Grisly photographic displays of traffic accidents are common in China. The authorities use them to shock the public out of widely shared indifference towards the rules of the road. They have no observable impact. Recently, however, pictures circulated online of a man crushed by a truck have created a furore, and caused the government itself alarm.
The photographs show the body of Qian Yunhui, a former village chief near the coastal city of Wenzhou, under the wheel of a truck, his head apparently severed. On January 4th the police charged the driver with accidental death. The Chinese internet, however, has been awash with rumours that this was no accident: that Mr Qian was actually held down by government-hired goons to allow the truck to drive over him. It is an all too plausible story in a country where local officials, especially in the countryside, often recruit thugs to intimidate people who make their life awkward. The murder story gained credibility when even some state-owned media reported eyewitnesses as saying they saw it happen.
A local police investigation claimed no evidence of foul play, but internet users were quick to scorn that. After all, local officials appeared to have a motive for killing Mr Qian. For years he had organised fellow villagers in protests against the government’s failure to compensate them for appropriated land. Three times he had been arrested and once imprisoned.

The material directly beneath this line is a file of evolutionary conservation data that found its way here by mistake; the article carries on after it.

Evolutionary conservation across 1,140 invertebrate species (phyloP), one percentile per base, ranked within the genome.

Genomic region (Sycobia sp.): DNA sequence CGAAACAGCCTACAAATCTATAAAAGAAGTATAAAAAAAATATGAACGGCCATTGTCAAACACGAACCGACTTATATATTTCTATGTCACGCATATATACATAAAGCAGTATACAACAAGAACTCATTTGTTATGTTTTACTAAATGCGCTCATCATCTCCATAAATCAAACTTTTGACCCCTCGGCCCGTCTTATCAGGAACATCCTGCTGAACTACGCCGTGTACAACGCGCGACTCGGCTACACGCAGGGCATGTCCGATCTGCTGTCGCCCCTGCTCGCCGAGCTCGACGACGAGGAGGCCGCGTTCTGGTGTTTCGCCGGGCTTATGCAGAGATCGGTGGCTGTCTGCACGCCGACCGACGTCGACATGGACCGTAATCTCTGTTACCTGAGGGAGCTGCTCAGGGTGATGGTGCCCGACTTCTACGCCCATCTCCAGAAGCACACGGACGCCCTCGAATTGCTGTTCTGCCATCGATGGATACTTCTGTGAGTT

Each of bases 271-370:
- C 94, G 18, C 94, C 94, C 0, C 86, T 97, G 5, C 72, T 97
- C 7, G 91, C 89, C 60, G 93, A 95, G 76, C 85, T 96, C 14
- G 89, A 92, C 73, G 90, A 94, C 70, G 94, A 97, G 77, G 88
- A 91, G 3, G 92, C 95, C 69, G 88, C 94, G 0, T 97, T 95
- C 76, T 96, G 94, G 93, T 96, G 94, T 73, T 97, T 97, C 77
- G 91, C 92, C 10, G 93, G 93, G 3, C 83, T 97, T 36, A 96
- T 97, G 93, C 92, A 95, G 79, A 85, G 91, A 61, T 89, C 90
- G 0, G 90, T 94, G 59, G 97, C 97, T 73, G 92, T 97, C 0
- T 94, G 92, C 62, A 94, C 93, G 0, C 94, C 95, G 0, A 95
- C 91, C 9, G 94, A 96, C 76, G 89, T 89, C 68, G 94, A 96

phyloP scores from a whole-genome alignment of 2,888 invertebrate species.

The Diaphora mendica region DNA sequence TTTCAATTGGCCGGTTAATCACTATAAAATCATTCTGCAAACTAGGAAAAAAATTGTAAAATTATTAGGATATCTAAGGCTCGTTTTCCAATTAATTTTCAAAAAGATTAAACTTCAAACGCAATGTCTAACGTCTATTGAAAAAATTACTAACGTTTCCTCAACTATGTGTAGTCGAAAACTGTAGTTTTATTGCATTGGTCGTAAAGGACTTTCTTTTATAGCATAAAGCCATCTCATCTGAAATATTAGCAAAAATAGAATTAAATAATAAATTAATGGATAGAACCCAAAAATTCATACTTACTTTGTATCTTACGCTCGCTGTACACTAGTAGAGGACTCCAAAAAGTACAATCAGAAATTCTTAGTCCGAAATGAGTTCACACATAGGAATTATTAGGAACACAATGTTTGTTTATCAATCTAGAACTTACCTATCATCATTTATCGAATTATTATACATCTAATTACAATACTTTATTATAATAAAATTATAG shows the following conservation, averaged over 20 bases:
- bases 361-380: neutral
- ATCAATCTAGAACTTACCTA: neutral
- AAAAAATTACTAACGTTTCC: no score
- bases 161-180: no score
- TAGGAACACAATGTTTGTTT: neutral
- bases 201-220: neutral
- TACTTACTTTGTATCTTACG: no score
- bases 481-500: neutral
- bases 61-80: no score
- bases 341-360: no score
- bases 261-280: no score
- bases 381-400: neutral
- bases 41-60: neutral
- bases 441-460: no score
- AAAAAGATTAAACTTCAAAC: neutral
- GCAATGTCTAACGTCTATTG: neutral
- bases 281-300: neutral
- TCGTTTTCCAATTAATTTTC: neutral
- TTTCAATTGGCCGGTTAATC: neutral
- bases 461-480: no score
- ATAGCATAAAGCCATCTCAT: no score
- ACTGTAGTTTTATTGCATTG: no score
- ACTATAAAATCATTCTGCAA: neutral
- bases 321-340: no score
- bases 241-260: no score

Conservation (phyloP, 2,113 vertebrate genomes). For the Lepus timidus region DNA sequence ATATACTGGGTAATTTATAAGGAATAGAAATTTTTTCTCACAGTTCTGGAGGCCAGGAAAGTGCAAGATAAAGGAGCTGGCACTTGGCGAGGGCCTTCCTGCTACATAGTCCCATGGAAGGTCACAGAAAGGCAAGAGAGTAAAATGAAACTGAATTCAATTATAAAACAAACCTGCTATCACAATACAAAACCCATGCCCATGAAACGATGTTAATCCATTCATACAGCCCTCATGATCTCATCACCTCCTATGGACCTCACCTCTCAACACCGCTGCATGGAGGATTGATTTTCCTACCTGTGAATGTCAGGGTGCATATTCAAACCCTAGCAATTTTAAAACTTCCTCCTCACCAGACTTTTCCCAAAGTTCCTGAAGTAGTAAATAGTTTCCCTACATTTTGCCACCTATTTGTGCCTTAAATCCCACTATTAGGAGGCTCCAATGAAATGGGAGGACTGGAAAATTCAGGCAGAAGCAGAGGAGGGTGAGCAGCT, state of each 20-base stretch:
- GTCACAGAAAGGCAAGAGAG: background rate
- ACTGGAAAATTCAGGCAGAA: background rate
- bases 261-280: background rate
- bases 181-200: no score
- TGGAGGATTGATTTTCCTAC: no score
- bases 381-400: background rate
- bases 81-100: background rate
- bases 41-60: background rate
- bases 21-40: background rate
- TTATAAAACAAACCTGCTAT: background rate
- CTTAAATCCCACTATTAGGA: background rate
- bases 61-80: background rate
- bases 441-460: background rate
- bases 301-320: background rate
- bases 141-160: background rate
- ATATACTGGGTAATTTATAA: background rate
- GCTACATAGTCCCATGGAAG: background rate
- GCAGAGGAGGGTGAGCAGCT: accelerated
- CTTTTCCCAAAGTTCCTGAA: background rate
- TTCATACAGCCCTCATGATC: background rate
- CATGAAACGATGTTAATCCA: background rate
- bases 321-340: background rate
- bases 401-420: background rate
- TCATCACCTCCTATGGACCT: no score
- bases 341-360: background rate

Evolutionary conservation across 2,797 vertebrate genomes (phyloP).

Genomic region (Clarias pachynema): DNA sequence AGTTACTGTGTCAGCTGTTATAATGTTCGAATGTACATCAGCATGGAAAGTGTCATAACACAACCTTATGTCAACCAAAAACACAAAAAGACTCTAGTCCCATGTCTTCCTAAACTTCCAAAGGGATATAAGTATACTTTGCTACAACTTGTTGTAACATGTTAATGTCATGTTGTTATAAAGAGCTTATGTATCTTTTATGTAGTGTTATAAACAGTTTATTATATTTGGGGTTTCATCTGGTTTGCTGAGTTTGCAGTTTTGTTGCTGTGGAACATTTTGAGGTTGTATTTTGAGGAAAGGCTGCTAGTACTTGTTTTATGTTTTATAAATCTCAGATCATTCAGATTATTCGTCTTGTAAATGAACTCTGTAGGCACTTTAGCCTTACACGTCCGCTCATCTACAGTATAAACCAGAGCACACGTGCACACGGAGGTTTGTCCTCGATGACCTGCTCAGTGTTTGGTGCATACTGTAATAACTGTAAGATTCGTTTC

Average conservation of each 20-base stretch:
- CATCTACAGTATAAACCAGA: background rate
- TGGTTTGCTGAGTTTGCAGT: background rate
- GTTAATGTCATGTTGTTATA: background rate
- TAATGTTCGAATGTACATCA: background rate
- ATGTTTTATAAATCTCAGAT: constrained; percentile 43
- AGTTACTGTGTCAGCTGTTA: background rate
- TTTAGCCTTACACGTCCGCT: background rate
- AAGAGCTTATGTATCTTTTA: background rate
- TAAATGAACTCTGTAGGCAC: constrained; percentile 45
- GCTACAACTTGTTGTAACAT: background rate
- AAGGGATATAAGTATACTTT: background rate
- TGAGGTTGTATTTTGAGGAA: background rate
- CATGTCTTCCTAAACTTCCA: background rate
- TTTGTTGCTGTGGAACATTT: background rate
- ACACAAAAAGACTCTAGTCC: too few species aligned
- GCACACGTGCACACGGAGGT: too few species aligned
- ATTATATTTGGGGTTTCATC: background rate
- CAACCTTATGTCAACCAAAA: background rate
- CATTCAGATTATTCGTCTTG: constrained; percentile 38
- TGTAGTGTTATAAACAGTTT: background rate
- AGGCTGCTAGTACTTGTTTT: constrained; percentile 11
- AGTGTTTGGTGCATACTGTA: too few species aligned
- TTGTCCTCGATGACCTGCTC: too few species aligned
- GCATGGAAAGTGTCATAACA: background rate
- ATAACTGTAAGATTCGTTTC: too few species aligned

Hundreds of mourners who gathered on New Year’s Day were not convinced either. Some threw stones at riot police. Suspicion of a cover-up only grew after two people claiming to have seen a murder changed their story. The local government has posted notices threatening severe punishment for spreading false rumours. This is a tactic often used to silence dissent. One Chinese magazine spoke of “terror shrouding the village”.
For all that, several widely respected Chinese lawyers, academics and journalists went to investigate for themselves, and their separate findings have so far revealed nothing that gives strong credence to the murder theory. Still, Han Han, one of China’s most popular bloggers, wrote on January 3rd that the government ought to consider why so many people do not believe its story. Mr Qian, he said, could “go on his way in peace”, because his death had exposed the unfairness of the villagers’ lives as well as the fragile nature of the government’s credibility.
Land grabs and a disputed death in China: Goons and the Common Man, Economist, Jan.8, 2011, at 41